Let me just say, based on what I know about learning, the best remote art education experiences (or any educational program) are connected to the personal. I am not thinking about personalized learning, but learning that is personal.
During this incredibly difficult time, it is important to set an expectation that regular art making contributions will make up the basis of the online form of one's program. An art making and assessment process that can be sustained without cumbersome interventions by parents and caregivers. An important consideration is that art teachers can support this process with materials and inspiration.
Because we are living in a precarious point in history and because the cognitive, emotive and environmental conditions of our students are aspects of their being we cannot control, teachers must be tolerant. We must be tolerant of the child's output and tolerant of the kinds of art the child is willing to produce on their own. If the child is provided opportunity to practice what it is that artists do, they are truly empowered and and their learning situated in the generation of their own tasks instead of being tasked by a task master. Children will have been granted artistic freedom, learn about agency and through dialogue with one's art teacher, taking the initiative just as real artists must do. Going beyond the given information is an artistic attribute that can be developed by one's self, but is best learned through dialogue with mentors and peers. One aspect of situated studio learning that I have observed is a natural progression of creative growth.
From my own experience a curriculum that provides autonomous learning conditions is an educational framework where rich creative experiences can emerge. I am suggesting that emergent curriculum experiences are feasible for art teachers who work with general populations of children to consider as the basis for their online/remote art programs.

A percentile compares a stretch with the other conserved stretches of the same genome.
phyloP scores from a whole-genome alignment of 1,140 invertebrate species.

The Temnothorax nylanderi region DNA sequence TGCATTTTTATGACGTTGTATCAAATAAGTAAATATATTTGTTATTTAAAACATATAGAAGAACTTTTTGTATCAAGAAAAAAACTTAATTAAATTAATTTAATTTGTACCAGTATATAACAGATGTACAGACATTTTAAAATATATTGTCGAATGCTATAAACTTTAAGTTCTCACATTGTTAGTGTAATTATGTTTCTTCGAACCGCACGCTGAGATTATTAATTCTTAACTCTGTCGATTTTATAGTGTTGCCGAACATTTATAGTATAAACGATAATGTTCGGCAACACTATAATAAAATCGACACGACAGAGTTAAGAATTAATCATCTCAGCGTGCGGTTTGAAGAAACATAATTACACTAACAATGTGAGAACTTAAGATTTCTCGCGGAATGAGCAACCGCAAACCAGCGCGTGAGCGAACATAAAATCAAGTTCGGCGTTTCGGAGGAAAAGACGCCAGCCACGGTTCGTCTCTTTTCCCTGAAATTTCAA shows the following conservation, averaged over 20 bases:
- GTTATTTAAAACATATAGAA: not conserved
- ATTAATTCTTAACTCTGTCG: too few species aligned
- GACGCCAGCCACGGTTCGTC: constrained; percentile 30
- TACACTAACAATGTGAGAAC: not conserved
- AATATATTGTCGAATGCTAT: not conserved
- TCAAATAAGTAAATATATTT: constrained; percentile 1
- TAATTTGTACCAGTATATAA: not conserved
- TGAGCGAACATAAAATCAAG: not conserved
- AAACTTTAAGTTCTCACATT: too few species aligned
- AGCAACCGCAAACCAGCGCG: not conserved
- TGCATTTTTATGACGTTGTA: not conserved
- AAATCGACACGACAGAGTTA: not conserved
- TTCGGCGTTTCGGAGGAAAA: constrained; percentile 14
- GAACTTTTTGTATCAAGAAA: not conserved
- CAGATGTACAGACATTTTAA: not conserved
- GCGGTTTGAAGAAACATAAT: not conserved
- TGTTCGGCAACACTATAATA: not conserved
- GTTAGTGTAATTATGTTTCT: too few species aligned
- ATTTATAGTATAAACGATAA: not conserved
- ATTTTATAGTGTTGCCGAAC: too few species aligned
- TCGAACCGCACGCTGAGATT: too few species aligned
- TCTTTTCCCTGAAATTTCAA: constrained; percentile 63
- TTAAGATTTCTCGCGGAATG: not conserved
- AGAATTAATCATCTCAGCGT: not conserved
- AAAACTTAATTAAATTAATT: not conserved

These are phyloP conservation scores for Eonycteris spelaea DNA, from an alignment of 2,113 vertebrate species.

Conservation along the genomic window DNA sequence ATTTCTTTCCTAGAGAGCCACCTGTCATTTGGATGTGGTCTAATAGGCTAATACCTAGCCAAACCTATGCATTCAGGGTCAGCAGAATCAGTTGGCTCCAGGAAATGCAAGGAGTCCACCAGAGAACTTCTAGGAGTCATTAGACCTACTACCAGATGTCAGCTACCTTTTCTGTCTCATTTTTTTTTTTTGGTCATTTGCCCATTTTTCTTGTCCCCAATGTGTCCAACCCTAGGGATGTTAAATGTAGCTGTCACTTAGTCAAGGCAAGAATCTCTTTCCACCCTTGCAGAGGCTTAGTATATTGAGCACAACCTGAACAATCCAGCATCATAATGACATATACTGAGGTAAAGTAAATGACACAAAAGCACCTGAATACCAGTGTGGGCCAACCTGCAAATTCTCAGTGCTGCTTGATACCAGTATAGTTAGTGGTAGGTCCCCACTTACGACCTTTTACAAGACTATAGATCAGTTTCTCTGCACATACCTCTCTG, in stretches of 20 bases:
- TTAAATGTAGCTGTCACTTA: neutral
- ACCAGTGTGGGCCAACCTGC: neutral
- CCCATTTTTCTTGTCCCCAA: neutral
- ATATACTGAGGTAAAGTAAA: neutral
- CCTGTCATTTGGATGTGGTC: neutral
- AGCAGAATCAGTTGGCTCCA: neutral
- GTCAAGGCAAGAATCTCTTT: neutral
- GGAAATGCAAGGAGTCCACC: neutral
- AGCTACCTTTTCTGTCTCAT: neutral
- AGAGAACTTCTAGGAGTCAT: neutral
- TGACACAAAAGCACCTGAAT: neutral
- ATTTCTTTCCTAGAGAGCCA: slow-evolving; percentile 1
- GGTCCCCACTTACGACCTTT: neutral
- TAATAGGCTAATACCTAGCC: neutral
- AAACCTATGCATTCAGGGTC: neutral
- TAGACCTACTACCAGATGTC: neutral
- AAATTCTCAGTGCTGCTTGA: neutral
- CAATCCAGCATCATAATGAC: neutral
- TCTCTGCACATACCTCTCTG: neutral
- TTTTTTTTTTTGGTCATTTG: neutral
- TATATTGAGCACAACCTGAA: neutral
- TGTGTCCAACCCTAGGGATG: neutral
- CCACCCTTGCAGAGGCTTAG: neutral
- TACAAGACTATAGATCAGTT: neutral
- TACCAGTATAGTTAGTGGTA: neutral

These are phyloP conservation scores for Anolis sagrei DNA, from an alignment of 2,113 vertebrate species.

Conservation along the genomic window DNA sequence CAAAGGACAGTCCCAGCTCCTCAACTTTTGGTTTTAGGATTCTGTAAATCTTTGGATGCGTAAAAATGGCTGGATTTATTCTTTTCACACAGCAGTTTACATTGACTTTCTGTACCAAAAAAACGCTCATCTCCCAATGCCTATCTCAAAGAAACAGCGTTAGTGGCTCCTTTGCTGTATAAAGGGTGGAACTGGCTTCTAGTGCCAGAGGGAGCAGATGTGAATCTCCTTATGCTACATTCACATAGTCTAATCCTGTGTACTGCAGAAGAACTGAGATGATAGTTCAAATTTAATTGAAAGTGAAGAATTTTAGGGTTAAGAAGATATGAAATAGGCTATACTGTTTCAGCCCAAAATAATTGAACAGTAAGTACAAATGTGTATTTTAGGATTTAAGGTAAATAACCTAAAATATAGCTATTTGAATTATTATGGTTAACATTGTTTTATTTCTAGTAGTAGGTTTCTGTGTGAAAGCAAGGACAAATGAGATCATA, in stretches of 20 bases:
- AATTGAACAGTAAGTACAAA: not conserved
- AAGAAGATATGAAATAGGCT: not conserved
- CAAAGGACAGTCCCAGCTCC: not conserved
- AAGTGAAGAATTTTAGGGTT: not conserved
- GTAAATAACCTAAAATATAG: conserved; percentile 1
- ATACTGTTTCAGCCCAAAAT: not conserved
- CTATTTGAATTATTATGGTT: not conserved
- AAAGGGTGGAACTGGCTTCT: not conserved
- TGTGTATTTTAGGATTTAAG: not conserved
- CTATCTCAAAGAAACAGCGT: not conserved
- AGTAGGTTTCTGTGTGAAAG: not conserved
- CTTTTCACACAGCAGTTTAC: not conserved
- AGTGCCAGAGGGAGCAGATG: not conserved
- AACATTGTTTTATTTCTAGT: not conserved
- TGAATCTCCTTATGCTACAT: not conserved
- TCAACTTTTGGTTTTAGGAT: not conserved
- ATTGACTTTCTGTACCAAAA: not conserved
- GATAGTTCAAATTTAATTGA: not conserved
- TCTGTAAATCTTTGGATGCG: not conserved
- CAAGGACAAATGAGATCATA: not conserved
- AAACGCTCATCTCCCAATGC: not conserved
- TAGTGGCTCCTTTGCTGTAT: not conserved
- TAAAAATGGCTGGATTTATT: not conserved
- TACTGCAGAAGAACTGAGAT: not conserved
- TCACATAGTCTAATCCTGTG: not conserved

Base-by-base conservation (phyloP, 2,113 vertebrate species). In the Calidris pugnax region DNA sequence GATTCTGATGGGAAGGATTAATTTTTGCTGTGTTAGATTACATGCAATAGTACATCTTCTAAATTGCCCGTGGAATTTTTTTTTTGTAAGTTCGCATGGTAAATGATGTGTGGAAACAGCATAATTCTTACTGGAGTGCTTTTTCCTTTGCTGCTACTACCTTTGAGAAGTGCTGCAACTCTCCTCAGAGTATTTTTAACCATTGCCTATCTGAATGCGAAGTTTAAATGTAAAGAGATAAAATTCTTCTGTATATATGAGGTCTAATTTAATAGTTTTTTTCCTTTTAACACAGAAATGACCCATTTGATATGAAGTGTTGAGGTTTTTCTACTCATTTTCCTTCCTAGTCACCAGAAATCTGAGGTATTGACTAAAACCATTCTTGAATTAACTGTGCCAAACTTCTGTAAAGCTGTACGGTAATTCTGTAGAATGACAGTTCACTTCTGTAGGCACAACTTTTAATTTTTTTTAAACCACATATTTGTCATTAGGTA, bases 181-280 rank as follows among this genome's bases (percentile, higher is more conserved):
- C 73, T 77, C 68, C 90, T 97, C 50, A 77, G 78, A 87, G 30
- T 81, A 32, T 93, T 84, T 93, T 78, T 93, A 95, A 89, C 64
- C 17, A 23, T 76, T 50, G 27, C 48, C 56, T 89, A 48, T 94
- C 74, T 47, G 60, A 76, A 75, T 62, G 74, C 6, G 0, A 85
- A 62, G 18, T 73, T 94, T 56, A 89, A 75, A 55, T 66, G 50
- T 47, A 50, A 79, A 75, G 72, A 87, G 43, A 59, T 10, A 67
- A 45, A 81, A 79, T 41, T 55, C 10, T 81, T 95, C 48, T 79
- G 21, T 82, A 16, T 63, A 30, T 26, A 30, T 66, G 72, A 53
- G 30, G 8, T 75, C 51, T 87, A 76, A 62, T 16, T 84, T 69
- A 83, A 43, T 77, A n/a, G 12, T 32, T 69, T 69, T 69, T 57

I believe the important thing for art teachers to do within this new educational landscape, is to provide pathways for students to make art with whatever materials they have in their homes and develop art based on the child's time sensitive, existential interests and concerns.
There are several critical pieces here. One, children need inspiration to create their art and two, children need skills, knowledge and hardware to document and share their experiences with their art teacher. Once these elements are established in an online art education program, the dialogue, reflection and learning that takes place can be limitless.
From my perspective, the important thing in setting up a remote learning program is to provide a space where a process based on the learning cycle can play out.
The caveat for art teachers who pay substantial sums of money in exchange for the promise that somebody else will do the hard work of online art program development for them, is they are missing out on important professional development they can do on there own. Let me just say, it is more beneficial for the children and their art teacher if they invest in the hard work of building their own creative structures from the ground up.
I really needed to read this today! Last day of school and looking back asking, "How'd I do?" Thanks for the affirmation!ReplyDelete
A question about your illustrations: What do the numbers refer to?
What technology/form of documentation does your school use?
Thank you, Clyde! I needed to hear this too!ReplyDelete